AW Flash Fiction — Cause & Effect — 9/12/10

Wish I’d had more time but life again ate into my 90 minutes…I might done a bit more with this but I like the idea of it.


Philomena, or Phil as her friends called her, jumped the puddles that stood between her and the library’s front door. Her calendar and address book over her head, she threw open the door to the lobby and shook off the rain before entering the chilly air-conditioned main area. A glance to the far left side confirmed her hopes. Only a small handful of heads stared at monitors.

She took the one closest to the window so she’d have a little natural light. Despite the angry thunderclouds, the sun had rationed a few meager rays.

Her watch told her she had two hours before she needed to get back home. After logging in, she typed in the web address she’d memorized and began scanning the data presented, when a pop-up appeared.

The box contained text that said: “Hi beautiful.” The cursor flashed in the response box. The sender’s handle was “FVPL 3”, the FVPL standing for Fort Vancouver Public Library. The sticker on her computer’s monitor said “FVPL 1” and the monitor at the space next to hers bore a label of “FVPL 7”.

As inconspicuously as possible, she turned to glance over her shoulder. Immediately behind her a man of about thirty stared intently at his monitor, his fingers chattering away at the keys. On his right sat a teenaged boy of about fourteen. He released a frustrated exclamation at his computer’s readout. Behind them were two empty terminals. In the last row, two giggly teenage girls interacted with each other as much as they did with their computers.

She glanced across the aisle at the other eight cubicles and inventoried their occupants in sequence–old man, old woman, empty, young boy, empty, and hold the phone… Phil gasped at the handsome man who sat in the terminal the farthest distance from her own station.

Spinning around, she typed “Hi to you too,” then hit send.

Her own text stared back at her for a few seconds as she waited…and waited. After a minute had passed, she dismissed the chat as a random mistyping of the addressee, and shut it down.

The box immediately popped back up, the prior two messages still in the chat’s history. “Sorry, got distracted there a second. So what brings a beautiful woman like you to the library on this foul weather day?”

Phil smiled and typed, “Research. My internet is on the fritz.”

She’d barely hit send before FVPL 3’s response flashed, “That sounds boring.”

Her fingers deftly typed, “I don’t mind.”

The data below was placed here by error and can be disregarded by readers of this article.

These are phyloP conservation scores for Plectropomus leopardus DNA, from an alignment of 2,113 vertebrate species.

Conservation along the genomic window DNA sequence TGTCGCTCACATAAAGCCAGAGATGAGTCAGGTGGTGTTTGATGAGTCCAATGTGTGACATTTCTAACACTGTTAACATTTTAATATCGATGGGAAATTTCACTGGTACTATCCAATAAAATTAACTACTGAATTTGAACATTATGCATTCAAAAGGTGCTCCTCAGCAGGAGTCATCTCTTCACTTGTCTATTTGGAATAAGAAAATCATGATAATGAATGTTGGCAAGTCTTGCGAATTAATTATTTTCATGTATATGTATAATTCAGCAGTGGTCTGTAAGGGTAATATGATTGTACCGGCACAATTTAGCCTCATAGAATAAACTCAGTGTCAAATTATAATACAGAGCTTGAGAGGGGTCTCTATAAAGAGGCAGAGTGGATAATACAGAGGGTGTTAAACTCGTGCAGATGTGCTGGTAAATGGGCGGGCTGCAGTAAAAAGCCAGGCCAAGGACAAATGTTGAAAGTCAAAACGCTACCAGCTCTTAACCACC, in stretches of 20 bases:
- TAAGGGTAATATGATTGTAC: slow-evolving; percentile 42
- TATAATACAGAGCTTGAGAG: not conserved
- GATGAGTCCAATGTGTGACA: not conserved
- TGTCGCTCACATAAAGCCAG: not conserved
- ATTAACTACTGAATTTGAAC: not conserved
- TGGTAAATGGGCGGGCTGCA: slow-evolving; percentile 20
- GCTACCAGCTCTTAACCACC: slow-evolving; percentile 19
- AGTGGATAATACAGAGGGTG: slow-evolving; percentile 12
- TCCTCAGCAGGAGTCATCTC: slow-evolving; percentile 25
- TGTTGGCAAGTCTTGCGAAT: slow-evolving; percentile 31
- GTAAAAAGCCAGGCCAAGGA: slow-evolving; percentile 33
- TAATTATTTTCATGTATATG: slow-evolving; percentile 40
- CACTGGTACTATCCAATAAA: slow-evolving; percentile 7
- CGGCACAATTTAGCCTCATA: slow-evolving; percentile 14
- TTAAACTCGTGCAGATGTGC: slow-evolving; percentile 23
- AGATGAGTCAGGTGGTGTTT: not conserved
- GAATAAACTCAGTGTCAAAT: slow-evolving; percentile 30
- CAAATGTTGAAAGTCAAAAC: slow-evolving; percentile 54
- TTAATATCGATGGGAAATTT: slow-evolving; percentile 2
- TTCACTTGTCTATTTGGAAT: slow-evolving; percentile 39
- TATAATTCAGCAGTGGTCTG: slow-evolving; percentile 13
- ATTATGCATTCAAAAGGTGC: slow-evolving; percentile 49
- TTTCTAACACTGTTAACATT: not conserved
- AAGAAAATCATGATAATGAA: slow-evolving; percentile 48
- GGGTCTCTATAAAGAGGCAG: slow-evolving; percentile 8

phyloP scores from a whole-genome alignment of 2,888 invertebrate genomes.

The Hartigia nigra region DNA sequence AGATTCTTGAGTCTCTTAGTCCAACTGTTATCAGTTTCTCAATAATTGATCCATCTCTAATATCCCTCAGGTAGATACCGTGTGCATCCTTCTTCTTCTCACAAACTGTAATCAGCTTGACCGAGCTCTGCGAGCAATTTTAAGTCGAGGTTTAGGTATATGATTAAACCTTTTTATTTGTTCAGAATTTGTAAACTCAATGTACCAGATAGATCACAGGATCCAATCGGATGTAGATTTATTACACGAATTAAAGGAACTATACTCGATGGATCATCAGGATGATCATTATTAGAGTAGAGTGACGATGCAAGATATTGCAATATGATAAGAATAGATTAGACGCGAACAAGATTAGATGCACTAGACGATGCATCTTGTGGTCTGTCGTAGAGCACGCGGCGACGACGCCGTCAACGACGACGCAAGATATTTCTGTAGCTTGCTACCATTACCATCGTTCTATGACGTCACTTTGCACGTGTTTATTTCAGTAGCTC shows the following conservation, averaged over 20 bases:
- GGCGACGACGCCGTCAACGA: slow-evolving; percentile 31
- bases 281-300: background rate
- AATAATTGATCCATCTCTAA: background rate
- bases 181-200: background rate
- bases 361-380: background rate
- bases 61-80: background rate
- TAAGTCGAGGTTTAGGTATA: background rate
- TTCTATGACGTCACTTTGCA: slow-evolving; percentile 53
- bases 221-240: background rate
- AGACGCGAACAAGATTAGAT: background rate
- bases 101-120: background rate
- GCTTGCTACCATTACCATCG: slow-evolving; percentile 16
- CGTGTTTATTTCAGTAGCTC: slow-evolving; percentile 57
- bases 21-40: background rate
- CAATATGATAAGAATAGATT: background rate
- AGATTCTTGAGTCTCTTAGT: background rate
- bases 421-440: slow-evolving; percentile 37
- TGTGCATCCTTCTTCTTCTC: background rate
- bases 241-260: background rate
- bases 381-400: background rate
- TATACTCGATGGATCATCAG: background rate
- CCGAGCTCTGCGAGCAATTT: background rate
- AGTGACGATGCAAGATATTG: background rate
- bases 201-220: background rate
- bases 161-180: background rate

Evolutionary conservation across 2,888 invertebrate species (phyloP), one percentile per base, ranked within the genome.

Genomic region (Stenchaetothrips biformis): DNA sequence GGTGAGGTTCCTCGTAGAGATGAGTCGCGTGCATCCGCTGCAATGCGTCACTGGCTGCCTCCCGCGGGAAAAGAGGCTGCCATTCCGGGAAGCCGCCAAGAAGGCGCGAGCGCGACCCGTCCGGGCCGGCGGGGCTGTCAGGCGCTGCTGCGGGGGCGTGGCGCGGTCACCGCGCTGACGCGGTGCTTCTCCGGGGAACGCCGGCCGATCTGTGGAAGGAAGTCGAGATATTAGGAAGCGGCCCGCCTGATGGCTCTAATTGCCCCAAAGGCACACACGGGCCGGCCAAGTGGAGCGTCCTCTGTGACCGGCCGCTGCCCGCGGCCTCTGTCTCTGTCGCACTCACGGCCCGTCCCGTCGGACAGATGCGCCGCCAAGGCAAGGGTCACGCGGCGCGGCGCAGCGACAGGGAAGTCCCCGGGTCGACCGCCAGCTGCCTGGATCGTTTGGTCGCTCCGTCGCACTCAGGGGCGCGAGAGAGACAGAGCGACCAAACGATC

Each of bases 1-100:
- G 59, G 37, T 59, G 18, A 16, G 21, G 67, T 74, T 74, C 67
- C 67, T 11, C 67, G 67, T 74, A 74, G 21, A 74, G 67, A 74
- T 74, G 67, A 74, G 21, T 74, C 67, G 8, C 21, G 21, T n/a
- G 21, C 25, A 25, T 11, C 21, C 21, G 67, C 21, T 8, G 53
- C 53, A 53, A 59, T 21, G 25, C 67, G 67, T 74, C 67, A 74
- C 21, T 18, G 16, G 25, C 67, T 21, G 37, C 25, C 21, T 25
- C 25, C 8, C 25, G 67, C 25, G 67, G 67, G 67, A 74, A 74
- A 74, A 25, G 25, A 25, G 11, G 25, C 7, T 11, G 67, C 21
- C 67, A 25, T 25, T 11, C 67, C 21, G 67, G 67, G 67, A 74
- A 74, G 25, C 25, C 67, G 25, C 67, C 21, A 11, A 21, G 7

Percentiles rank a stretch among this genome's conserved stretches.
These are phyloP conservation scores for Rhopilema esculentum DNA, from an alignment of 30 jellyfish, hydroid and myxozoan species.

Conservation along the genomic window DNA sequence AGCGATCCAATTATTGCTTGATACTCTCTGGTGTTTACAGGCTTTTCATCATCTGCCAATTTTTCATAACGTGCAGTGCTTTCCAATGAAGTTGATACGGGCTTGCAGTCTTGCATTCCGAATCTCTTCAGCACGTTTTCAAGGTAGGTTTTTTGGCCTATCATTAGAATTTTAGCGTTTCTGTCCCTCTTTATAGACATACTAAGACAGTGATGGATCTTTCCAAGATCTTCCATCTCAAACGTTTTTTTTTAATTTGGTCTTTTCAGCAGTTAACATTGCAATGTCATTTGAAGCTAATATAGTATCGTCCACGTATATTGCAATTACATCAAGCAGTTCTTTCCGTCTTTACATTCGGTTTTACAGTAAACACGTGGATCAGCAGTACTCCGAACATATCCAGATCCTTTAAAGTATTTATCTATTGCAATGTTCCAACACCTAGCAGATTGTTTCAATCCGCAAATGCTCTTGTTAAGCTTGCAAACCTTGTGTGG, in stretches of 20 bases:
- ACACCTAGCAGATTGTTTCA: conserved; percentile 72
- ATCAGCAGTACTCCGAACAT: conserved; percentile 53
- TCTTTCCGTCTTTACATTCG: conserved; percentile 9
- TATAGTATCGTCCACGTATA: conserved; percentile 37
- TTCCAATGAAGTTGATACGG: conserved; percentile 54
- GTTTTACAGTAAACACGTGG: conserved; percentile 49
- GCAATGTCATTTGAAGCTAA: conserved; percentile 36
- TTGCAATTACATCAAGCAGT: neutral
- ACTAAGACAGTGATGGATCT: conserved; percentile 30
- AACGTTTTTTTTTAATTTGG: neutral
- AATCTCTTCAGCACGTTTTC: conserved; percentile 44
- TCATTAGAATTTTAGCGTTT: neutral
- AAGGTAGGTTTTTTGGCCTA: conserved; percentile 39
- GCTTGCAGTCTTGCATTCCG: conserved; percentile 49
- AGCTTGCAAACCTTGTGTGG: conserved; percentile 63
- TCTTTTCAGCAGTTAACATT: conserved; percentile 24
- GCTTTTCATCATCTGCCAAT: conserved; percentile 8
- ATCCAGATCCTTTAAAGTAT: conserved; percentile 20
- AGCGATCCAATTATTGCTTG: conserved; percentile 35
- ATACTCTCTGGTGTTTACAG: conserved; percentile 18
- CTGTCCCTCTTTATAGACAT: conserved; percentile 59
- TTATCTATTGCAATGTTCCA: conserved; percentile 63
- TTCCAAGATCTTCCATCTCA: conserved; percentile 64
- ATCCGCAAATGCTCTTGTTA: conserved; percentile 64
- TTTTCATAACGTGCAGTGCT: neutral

“What kind of research?” came the equally rapid response.

“Personal stuff. Sorry.” She smiled, calm that her sender had not asked or shared anything too personal thus far.

“Are you married, Phil?”

Phil’s breath caught in her throat. Just who was FVPL 3 anyway? Standing, she scanned the larger area of the library for a familiar face but found none. When she looked back at her screen, she had a new message, “Did I freak you out, Phil?”

“How do you know my name?” Phil typed with even greater speed as the adrenaline pumped through her system. Nobody knew she had planned a visit to the library. She’d made sure of it.

“I know a lot about you, Phil.”

“Who are you?”

“I’m FVPL 3 of course. LOL”

“Very funny. But who is the person behind FVPL 3?”

“Cause and effect, my dear…”

“What the hell does that mean? Who are you anyway?”

“I’m the effect of your cause.”

“Huh? What cause would that be FVPL 3?”

“Think about it a bit. I’m sure something will come to you.”

“Sorry, have no idea. So if you’ll excuse me, I have work to do.”

“Does your husband know what you’re doing?”

Phil’s eyes widened. It wasn’t possible. Nobody knew. How could they? “No. This doesn’t concern him.”

“Oh, I think he’d be very interested in knowing what his lovely wife is up to on a library’s computer on a rainy day, who she’s chatting with. Not that I’d care to enlighten him. Ignorance can be quite blissful as can a few other things I have in mind.”

“I had no intentions of coming here to chat with you.” She knew she should shut down the chat box but her fingers refused to obey her.

“I know. But yet here you are. You couldn’t stay away could you?”


“I think you know.”

Phil sighed and clicked the chat box shut but it popped back up. “Ah, ah, that’s not very nice. I wasn’t done chatting with you yet, Phil.”

She clicked it shut again but it popped back up. Again and again she repeated her mouse clicks but each time the box returned. The last time it did, the message read, “I won’t tell. Don’t worry.”

“I’m not worried. I have nothing to worry about other than how you knew my name.”

“Wasn’t hard to find out. You didn’t seem like a Mena so I did a little checking. I know all about you now, my love.”

“Don’t call me that.”

“Why not?”


“Creeper yourself. It’s almost two.”

“Gotta go.” Phil shut down her computer and logged off. She grabbed her books and purse and hastened toward the library’s exit. As she waited in the lobby, the man in the far back corner of the library’s computers drew up to her elbow. She didn’t acknowledge him, but slipped on her sunglasses and said, “Room 17 at the Heathman. Just booked it. Meet you there. Hurry.”